The Cotton Question


GM cotton credentials under fire (14th May 2010)

My own journey in learning about the ills of conventional cotton cultivation has already been documented at organically (please click here).

I've gathered here other information on the wider cotton question. Clicking on the links will take you to external sites.

Growing Cotton

I thought I had done much of the research on this, and then discovered how children are exploited: forced into cotton picking this 'White Gold'. You can learn about this (and watch a video) here.

This video would perhaps help to answer the question why some cotton clothes can be bought so cheaply.

The following links show how conventional growers tell us the story of cotton. Notice that no mention is made of the harm done by the excessive use of pesticides and other chemicals:

The Story of Cotton

Cotton's Journey (aimed at children)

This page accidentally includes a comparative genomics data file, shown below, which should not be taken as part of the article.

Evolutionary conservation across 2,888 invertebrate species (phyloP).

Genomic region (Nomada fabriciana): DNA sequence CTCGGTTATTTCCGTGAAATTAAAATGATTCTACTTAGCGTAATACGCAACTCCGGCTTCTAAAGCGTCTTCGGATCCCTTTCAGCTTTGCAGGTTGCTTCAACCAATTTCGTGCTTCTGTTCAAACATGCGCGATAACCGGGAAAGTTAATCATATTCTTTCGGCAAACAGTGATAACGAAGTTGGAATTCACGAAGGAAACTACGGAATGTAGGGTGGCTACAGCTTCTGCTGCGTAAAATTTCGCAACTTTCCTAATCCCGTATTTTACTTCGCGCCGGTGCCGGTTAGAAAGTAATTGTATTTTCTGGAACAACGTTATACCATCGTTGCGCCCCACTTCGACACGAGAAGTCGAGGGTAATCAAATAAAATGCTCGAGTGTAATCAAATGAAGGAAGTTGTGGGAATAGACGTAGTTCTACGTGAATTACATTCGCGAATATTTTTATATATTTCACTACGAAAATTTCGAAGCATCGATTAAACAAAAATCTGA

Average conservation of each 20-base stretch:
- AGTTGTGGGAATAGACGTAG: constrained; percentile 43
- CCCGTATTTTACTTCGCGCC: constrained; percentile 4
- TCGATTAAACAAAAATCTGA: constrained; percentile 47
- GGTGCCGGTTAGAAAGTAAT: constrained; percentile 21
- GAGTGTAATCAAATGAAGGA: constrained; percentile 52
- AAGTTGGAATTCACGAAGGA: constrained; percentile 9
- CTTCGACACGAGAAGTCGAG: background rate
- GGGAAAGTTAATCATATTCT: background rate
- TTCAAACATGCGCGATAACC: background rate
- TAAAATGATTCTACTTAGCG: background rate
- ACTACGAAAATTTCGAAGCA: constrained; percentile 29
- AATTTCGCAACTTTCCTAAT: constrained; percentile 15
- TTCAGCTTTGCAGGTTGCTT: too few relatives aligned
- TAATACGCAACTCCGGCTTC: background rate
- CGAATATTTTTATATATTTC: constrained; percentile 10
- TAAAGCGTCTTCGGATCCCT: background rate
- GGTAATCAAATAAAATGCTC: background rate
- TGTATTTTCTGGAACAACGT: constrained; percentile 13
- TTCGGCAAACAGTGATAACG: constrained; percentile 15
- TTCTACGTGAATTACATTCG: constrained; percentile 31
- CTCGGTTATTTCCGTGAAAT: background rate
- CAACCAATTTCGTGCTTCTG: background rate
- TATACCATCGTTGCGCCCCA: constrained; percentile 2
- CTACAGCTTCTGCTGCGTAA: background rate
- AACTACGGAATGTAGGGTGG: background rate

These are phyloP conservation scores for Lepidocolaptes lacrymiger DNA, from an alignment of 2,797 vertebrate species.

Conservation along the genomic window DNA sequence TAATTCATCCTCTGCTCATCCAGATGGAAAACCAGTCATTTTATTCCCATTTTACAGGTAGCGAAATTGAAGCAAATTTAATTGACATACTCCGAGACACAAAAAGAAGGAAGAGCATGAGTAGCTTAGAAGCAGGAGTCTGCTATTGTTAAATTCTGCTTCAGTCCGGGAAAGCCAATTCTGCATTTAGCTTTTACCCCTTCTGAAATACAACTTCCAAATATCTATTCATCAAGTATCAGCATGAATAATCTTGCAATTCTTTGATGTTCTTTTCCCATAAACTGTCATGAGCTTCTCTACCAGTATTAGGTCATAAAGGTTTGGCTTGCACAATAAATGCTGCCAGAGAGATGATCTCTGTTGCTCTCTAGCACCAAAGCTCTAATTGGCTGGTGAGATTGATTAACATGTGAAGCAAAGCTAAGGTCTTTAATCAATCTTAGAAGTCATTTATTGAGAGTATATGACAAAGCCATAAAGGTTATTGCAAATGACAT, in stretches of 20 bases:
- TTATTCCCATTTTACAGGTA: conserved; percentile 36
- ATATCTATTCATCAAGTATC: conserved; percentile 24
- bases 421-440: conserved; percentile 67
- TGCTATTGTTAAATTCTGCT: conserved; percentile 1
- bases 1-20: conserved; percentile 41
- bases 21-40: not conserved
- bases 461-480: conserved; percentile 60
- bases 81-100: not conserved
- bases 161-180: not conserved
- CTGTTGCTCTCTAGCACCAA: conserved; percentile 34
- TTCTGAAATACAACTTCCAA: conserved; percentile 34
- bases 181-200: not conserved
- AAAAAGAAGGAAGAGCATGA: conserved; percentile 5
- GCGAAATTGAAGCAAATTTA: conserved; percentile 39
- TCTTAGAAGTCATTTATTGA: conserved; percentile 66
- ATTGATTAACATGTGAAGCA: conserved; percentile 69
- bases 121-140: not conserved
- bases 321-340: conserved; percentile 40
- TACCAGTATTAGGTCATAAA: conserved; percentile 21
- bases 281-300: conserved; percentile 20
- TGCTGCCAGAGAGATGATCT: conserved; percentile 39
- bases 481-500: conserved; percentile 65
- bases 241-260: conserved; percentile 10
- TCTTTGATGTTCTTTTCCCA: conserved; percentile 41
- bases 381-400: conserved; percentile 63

Pesticide Use

Cotton accounts for 16% of global insecticide releases – more
than any other single crop. Almost 1.0 kilogram of hazardous pesticides is applied for every hectare under cotton.

Between 1 and 3% of agricultural workers worldwide suffer from acute pesticide poisoning with at least 1 million requiring hospitalization each year, according to a report prepared jointly for the FAO, UNEP and WHO.

Following is a real example of what happened as a result of potent chemicals used in conventional cotton agriculture:

"A young boy of eight had been helping his parents by weeding in the cotton fields. Feeling thirsty, he ran back to the house, but found an empty container by the path and used it to scoop up some water from a ditch. He did not return home, and a village search found his body next to the empty endosulfan bottle innocently used to quench his thirst."